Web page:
The Discreet Bourgeois

Possessed by an urgency to make sure all this stuff I love doesn't just disappear

The Last Ten Films I’ve Seen

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  1. Places in the Heart (Robert Benton)
  2. The Doll (Ernst Lubitsch)
  3. A Matter of Life & Death (Powell/Pressburger)
  4. Going Attractions (April Wright)
  5. Crimson Gold (Jafar Panahi)
  6. The Power of the Dog (Jane Campion)
  7. After Life (Hirokazu Kore-eda)
  8. Je Tu Il Elle (Chantal Akerman)
  9. The Phantom of the Monastery (Fernando de Fuentes)
  10. Miracles of Thursday (Luis Garcia Berlanga)

1- Places In The Heart is such a lovely, heartfelt film. It almost reaches the heights of a play by Horton Foote. I remembered it fondly and am glad it has aged so well. I am always draw to a story of a group of misfits who band together and make a strong “family”.

2- Thank you TCM for your series of silent Ernst Lubitsch films. What a wonderful opportunity to see the films that got him to be invited to Hollywood in the Twenties. The Doll was made in Germany and has that ‘between the wars” polish we expect from UFA productions. This is a particularly wacky story of an extremely shy and soon to be extremely rich aristocrat who is pressured into marriage even though he is terrified of women. A pretty classic trope of the time. He eventually falls in love with an automaton (who is really a live woman – don’t ask) because he feels ‘safe’ around her. There are wacky monks and forbidding uncles. But the show is stolen by Ossi Oswalda, an unfairly neglected brilliant comedian who plays the woman/doll and had starred in other Lubitsch works of the time. She also played the uproarious Oyster Princess. She is hilarious

Ossi Oswalda

3- Going Attractions is an efficient documentary outlining the history of the American movie going in general, and the history of the great movie palaces in specific. For Chicagoans there is a fair amount of information and footage about the history and restauration of the Uptown Theater. Whenever it is finally finished, it will once again be one of the greatest theatrical venues in the country.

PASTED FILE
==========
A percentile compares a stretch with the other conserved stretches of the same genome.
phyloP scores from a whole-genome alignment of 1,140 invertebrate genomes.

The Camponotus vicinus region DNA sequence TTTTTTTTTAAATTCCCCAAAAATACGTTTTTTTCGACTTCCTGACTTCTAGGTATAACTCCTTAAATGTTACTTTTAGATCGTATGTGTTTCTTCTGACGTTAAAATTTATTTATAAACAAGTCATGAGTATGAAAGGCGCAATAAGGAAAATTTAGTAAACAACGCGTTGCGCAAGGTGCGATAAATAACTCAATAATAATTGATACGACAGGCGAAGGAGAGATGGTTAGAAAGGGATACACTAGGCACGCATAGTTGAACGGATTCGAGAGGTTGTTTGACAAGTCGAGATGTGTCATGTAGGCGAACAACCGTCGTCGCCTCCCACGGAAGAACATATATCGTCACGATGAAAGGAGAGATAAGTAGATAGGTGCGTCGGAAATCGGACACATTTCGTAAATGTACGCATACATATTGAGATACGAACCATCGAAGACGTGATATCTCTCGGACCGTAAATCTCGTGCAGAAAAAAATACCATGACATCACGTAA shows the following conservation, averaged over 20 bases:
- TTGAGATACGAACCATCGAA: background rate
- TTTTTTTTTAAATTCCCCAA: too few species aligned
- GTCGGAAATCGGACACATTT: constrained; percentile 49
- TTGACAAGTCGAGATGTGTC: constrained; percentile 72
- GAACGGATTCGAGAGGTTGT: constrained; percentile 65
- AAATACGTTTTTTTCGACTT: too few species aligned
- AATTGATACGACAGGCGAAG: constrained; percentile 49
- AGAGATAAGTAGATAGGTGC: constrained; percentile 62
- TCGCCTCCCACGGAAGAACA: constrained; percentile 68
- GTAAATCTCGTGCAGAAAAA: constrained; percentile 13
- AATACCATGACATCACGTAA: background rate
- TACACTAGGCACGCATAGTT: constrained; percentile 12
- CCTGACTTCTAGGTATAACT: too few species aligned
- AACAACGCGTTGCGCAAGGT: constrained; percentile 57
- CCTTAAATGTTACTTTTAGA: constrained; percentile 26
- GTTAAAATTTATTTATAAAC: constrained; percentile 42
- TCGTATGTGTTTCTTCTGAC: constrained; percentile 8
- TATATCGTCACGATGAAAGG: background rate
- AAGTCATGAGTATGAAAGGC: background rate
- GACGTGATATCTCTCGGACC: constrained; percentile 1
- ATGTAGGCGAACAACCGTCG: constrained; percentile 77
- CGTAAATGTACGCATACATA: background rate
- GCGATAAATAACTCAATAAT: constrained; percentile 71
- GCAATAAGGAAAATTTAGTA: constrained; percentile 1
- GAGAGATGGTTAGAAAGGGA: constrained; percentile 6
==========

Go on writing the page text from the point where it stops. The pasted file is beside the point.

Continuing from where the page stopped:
4- My admiration for the great Iranian directors grows exponentially with each film I see. I admire Kiarostami but I love Panahi. Crimson Gold is another wonderful example of Panahi’s pushing the boundaries of traditional narrative. He even cast an actual schizophrenic depressive to play the very troubled main character. This blurring of reality is what makes Panahi’s films so stimulating. This would be a wonderful double-bill with The Mirror.

5- I am not sure what to say about Power of the Dog. It is unrelentingly bleak and I think that is part of what earned it so much acclaim. People feel good about feeling miserable watching a movie. I was surprised to see how reductive it was regarding the hinted-at Gay themes. I expected more of Jane Campion than another outing into the Celluloid Closet.

6- After Life is probably a masterpiece. I had only seen one other Kore-eda film, the magnificent Still Walking. After Life is more epic. It was interesting to watch it soon after reviewing A Matter of Life and Death. The two visions of the Hereafter couldn’t be more different. The main difference is that in the Powell/Pressburger we are never quite sure if the afterlife being shown is real or a figment of the hero’s imagination. In After Life there is no question that it is real and it is reminiscent of the world depicted in Beetlejuice – bureaucratic and messy.